Of course we are talking here about two very different things: The ordinary administration of criminal justice under the law and the redemption of mankind under Providence. But the latter must to some extent inform the former for Christian citizens — which is to say, for those of us who believe that religious principle has a home in the public square as well as in the confines of the church. Which brings us right back to: “Judge not, that ye be not judged. For with what judgment ye judge, ye shall be judged: and with what measure ye mete, it shall be measured to you again. And why beholdest thou the mote that is in thy brother’s eye, but considerest not the beam that is in thine own eye?” King David made many mistakes and committed many crimes, but there is a maturity and a clarity in the psalmist who understood that God saw through him and into him, that there was no place to hide from that reality, and that God nonetheless did not reject or abandon him. Even in His terrible vengeance — taking the life of David’s child as a substitute for the transgressing king himself — He did not simply abandon the reckless man to the outer dark.

It is easy to imagine the glee with which the people might have expounded on the crimes of the king. (Though perhaps they may have been more circumspect; an errant ruler was an extremely dangerous thing in those days, even before Twitter.) It is a powerful story — we still sing songs about it. The judgment on David was terrible, which surely did not go unremarked upon — indeed, the king was closely watched throughout the episode, at the end of which he does something extraordinary.

It came to pass on the seventh day, that the child died. And the servants of David feared to tell him that the child was dead: for they said, Behold, while the child was yet alive, we spake unto him, and he would not hearken unto our voice: how will he then vex himself, if we tell him that the child is dead?

But when David saw that his servants whispered, David perceived that the child was dead: therefore David said unto his servants, Is the child dead? And they said, He is dead.

Then David arose from the earth, and washed, and anointed himself, and changed his apparel, and came into the house of the Lord, and worshiped: then he came to his own house; and when he required, they set bread before him, and he did eat.

Then said his servants unto him, What thing is this that thou hast done? thou didst fast and weep for the child, while it was alive; but when the child was dead, thou didst rise and eat bread.

And he said, While the child was yet alive, I fasted and wept: for I said, Who can tell whether God will be gracious to me, that the child may live?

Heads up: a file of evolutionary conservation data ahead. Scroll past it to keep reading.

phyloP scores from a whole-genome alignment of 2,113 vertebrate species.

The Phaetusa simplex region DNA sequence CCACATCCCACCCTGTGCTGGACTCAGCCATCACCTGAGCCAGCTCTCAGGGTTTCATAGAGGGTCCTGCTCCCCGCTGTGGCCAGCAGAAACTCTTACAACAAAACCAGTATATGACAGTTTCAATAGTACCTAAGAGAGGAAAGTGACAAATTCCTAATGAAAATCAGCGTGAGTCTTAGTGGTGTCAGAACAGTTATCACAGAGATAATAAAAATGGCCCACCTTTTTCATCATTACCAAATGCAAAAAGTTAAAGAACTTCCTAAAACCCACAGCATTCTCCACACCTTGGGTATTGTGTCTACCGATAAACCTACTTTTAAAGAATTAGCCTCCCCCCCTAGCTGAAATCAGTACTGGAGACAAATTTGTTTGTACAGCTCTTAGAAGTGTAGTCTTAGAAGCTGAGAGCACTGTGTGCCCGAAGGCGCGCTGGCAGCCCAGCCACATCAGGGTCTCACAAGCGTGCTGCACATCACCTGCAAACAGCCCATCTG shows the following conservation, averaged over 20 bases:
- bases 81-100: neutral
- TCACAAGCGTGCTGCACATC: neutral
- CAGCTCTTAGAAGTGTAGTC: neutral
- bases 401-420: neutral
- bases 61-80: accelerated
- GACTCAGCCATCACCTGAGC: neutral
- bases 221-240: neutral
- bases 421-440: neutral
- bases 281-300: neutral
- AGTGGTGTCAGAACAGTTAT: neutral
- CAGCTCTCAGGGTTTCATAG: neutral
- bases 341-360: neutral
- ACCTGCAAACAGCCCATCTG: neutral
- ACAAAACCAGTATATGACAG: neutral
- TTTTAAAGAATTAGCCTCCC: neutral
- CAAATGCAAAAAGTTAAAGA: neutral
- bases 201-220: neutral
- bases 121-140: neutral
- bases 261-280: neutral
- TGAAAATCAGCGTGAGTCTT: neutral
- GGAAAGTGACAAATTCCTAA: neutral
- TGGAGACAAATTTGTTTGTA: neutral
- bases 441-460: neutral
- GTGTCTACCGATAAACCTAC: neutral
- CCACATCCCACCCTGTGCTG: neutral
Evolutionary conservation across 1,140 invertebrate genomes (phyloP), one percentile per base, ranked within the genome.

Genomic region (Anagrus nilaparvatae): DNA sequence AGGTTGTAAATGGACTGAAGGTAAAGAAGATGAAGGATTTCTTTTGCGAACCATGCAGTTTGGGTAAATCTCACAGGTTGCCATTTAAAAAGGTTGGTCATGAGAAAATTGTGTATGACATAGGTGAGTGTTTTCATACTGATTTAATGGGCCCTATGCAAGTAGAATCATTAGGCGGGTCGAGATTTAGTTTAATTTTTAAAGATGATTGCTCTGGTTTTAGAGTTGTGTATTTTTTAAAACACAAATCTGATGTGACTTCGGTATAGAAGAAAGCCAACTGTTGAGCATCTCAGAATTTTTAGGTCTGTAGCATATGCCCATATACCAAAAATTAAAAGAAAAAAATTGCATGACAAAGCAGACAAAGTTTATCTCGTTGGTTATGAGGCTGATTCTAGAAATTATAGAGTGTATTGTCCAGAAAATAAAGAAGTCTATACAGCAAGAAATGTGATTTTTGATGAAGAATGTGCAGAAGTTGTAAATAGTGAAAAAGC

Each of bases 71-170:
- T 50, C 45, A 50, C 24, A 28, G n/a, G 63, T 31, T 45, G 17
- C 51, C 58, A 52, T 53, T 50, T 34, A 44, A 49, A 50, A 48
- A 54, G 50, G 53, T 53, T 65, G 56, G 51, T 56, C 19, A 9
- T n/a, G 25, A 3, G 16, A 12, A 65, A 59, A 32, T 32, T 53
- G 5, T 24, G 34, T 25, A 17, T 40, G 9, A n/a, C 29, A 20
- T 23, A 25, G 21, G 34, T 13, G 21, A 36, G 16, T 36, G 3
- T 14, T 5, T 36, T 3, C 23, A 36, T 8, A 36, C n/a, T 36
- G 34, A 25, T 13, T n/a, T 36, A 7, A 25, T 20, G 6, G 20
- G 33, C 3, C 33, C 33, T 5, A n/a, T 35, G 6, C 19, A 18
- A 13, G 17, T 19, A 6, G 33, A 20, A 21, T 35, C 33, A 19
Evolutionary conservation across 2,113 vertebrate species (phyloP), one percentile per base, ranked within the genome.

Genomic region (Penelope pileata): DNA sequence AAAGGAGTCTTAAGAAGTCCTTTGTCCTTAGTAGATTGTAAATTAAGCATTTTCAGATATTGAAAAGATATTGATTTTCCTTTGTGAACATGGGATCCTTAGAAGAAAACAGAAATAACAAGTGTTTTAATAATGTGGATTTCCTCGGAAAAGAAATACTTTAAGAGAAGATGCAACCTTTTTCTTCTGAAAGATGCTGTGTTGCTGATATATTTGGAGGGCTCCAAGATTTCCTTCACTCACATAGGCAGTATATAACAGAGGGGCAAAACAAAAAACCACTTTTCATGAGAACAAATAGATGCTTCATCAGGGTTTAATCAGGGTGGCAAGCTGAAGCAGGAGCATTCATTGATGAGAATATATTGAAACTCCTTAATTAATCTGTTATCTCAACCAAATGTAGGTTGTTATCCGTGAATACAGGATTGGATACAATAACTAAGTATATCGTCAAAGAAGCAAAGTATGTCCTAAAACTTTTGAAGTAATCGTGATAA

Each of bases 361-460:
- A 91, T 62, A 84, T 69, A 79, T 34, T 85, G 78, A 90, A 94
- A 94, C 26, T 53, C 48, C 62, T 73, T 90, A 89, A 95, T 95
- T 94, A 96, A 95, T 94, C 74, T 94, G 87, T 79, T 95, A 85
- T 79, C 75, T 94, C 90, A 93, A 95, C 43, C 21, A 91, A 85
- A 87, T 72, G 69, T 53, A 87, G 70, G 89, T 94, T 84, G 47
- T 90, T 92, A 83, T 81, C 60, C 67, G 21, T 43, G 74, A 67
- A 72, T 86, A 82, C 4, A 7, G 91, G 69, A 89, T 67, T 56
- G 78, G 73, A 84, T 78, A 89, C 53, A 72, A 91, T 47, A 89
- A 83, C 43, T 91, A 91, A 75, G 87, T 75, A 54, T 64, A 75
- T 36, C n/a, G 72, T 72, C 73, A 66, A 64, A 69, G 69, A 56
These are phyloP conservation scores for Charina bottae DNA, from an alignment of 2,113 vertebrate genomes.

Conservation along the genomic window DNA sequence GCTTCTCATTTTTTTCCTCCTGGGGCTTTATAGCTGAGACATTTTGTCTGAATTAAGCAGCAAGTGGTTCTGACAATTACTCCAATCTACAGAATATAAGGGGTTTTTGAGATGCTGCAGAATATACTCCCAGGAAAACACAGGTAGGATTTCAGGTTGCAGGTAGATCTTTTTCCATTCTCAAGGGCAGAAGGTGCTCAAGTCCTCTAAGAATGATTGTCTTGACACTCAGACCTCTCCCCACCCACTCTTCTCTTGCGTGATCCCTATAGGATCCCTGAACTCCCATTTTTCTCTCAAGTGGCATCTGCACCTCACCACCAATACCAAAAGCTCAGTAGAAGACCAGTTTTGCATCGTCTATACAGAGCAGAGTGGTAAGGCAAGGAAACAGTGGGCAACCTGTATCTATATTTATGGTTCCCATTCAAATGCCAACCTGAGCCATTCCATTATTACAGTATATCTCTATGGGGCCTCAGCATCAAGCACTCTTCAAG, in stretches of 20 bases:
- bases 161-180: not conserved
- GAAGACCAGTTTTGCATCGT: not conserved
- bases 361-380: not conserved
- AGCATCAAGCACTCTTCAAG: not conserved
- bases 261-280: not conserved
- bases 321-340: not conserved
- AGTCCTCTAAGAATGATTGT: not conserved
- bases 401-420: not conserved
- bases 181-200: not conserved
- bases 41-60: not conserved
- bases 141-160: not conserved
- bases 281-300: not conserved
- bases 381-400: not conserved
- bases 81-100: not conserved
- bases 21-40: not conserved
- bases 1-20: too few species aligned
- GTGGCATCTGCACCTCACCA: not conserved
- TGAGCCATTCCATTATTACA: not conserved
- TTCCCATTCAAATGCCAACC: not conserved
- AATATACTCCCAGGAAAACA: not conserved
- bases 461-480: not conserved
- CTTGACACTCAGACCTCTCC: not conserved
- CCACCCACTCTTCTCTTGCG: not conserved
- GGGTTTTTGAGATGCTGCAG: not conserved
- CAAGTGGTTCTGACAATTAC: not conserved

But now he is dead, wherefore should I fast?

King David appears to exhibit an almost superhuman equanimity in the face of the death of his son, whose life was taken by a wrathful and vengeful God — and David’s first act after the killing of his son is to go to worship the killer. But David knew himself and was honest with himself. He was not an innocent. His crimes had been heinous. Saint Paul would later describe himself as the “chief of sinners.” Peter “wept bitterly” at his own cowardly lies denying his association with the condemned Jesus. “Yes, we are all fallen, but I’m no R. Kelly.” But Paul? But Peter? But King David?

The point of law is to encourage human flourishing. It is, properly understood, a utilitarian concern. We could get by perfectly well without it, if we didn’t mind living in a world in which there was a great deal of uncertainty, in which disputes were settled by bonking one another on the head, and in which the main deterrent to antisocial behavior was ad hoc violence. We could simply tear Jeffrey Epstein to pieces on the street for his crimes and maybe argue a little bit over whether that is proportionate. (“The police are just a janitorial service used to clean up your blood after you’ve been murdered,” as the philosopher Wynn Duffy observed.) But we don’t do that. We have a piece of social technology called law, which helps us to have some security and predictability in our lives, which in turn allows for things like trade, investment, the provision of public goods, and other life-enhancing social practices. And it is to that end that criminal law is properly administered.

But what about vengeance? The desire for it is not necessarily wrong or discreditable. But I do not want to put that particular loaded gun in the hands of the people chanting “Burn, baby, burn!” at executions or entrust it to the political system that brought us both Donald Trump and Alexandria Ocasio-Cortez. Anger makes you stupid, and self-righteous anger makes you stupid and dangerous. And if there is to be a mode of modern citizenship that has a particularly Christian character, it should begin not with arrogant crusading and joyous heretic-burning but with moral and political humility. Spend a little time here in Las Vegas and tell me whether you think we should moderate our expectations of democracy just a teensy bit. If we really believe what we say we believe — that we are made of the same stuff as R. Kelly and Jeffrey Epstein — then perhaps it is enough for us to seek to secure decent and regular administration of the law, reasonable public order, such prevention of harm as we can manage, and a measure of rehabilitation for those who can be rehabilitated. If we must judge and punish — and we must — then let us do so only because it is a mournful necessity, not for the love of the act itself and its power, or for the seductive pleasures afforded to us by detestation, reckoning, and hatred.

Thou art the man, Nathan said. And we say we believe it. But when we are put to the test — “Don’t drop the soap in the prison shower, ha! ha! ha!” King David, standing on the roof of his splendid palace, could think only of what he did not have, that gnawing terrible empty place inside that can be filled with many different things, not the least of which is the satisfaction of vengeance. But the desire for power will do, too, as will ordinary lust, greed, ambition, wine, resentment, sloth: Vegas, baby! — all that neon out here in the holy quiet desert, and that compaction of id and appetite and anxiety, a golden tower looming in the background crowned by the squat serif letters “Trump.” That’s one way to fill up the hole in the middle of you. Better to fill it with something else first — something better. That it now requires an act of almost heroic imagination to begin to discover what that might be also testifies to our fallen state, and suggests, more than a little bit, that we don’t even remember which way is up.